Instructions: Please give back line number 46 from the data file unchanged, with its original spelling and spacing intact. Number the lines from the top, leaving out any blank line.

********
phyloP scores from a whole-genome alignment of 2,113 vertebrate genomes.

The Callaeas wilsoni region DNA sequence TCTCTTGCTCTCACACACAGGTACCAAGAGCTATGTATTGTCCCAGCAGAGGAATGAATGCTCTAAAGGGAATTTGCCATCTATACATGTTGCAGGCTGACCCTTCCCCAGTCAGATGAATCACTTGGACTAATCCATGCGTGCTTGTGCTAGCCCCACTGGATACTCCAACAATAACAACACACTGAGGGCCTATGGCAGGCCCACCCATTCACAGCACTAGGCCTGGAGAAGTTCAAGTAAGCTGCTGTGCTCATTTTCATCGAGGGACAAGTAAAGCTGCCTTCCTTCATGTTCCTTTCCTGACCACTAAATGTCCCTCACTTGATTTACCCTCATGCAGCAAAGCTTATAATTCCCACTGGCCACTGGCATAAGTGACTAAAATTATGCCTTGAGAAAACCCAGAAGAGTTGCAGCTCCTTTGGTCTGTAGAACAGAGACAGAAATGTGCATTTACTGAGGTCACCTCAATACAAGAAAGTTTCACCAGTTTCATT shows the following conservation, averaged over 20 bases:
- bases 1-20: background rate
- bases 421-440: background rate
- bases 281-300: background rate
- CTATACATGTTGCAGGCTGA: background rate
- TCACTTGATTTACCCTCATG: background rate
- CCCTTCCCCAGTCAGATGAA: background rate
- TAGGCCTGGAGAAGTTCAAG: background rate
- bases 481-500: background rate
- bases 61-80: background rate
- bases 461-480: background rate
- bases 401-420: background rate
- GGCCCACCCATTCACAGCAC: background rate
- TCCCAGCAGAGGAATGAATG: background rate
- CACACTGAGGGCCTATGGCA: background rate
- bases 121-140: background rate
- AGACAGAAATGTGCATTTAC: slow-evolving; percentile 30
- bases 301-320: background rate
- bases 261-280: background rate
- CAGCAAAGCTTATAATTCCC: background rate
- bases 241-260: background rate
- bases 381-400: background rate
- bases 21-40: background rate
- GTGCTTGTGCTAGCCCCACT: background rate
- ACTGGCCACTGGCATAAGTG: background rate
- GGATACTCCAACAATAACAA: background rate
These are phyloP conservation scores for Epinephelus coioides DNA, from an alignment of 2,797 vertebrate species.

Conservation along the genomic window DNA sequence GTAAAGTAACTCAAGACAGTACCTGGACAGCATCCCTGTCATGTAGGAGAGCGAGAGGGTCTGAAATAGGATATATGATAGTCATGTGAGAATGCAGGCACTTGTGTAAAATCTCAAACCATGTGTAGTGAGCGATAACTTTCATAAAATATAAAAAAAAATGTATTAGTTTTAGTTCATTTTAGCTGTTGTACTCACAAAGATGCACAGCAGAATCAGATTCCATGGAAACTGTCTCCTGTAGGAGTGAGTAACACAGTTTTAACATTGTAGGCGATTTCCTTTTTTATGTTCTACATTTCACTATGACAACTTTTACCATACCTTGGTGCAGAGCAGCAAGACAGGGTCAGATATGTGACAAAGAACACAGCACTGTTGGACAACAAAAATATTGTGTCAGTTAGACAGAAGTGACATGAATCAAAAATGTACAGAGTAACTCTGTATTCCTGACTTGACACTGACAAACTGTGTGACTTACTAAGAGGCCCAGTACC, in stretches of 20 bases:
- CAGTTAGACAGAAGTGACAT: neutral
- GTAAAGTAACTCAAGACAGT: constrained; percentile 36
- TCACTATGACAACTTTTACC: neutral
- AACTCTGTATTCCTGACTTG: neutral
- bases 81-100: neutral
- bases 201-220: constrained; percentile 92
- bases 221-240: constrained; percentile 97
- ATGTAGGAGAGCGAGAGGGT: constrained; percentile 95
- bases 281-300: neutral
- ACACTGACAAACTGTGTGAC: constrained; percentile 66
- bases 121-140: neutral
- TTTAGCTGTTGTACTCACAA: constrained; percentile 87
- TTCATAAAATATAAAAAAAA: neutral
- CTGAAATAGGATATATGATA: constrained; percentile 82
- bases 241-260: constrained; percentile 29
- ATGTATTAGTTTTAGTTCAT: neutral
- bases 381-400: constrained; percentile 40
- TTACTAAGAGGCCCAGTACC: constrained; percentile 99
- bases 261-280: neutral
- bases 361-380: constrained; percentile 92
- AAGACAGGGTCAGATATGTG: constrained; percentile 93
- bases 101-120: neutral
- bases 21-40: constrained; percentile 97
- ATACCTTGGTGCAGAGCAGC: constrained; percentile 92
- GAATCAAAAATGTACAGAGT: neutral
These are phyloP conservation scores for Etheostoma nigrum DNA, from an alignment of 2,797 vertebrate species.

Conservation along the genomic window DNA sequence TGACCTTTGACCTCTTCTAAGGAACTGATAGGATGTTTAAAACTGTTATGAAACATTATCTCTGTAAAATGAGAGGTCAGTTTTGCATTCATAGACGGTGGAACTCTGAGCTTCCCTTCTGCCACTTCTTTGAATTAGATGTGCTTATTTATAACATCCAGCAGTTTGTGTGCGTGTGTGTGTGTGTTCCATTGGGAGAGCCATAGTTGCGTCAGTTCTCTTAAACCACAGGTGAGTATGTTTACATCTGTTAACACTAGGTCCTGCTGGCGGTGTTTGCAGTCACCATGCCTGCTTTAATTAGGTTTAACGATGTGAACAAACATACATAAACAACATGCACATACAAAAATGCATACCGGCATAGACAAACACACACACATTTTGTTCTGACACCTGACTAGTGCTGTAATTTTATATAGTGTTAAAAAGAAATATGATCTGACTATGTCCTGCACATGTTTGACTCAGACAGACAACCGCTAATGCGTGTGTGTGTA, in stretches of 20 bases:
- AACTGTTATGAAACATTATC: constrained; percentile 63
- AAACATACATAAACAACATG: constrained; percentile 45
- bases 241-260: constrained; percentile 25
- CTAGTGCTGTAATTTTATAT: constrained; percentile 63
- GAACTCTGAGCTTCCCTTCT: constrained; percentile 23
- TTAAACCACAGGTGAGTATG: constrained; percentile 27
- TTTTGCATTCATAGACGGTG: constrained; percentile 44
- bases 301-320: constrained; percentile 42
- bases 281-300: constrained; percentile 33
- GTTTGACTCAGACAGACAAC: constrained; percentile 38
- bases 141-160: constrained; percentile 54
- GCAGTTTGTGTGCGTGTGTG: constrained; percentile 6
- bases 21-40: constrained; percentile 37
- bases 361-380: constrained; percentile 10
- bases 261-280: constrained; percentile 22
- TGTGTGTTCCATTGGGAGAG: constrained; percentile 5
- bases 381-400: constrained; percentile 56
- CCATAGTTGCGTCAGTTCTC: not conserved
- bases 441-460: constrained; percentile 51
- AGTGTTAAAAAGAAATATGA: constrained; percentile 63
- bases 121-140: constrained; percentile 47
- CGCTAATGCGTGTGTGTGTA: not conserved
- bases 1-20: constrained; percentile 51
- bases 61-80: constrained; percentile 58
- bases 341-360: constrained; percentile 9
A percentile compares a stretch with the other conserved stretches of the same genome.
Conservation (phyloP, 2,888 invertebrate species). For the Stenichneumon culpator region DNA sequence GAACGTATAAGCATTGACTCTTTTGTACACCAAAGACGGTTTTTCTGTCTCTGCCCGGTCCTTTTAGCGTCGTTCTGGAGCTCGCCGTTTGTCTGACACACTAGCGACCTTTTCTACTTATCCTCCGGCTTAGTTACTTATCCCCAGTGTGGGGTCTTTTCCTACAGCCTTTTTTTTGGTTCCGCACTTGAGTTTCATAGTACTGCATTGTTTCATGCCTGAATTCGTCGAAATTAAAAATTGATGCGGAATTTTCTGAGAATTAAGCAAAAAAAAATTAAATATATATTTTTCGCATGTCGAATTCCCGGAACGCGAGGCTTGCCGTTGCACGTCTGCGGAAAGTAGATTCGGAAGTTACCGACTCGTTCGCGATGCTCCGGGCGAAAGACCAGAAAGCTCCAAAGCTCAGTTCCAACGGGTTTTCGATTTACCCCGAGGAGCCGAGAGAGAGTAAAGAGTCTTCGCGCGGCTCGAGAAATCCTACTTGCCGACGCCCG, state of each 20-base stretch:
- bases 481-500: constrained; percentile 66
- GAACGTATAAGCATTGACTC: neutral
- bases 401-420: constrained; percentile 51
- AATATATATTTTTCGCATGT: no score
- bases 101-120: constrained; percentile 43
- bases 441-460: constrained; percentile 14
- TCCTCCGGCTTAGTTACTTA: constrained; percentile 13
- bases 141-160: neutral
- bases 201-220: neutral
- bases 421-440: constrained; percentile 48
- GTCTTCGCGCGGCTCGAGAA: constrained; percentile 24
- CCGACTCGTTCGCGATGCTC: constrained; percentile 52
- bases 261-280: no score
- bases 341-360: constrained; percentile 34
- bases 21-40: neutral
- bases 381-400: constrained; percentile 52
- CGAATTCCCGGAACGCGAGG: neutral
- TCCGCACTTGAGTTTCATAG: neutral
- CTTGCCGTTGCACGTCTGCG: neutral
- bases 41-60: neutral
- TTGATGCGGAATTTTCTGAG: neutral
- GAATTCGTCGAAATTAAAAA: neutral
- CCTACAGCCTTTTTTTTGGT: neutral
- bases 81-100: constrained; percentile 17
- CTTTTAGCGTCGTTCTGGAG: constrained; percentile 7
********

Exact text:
- bases 381-400: constrained; percentile 40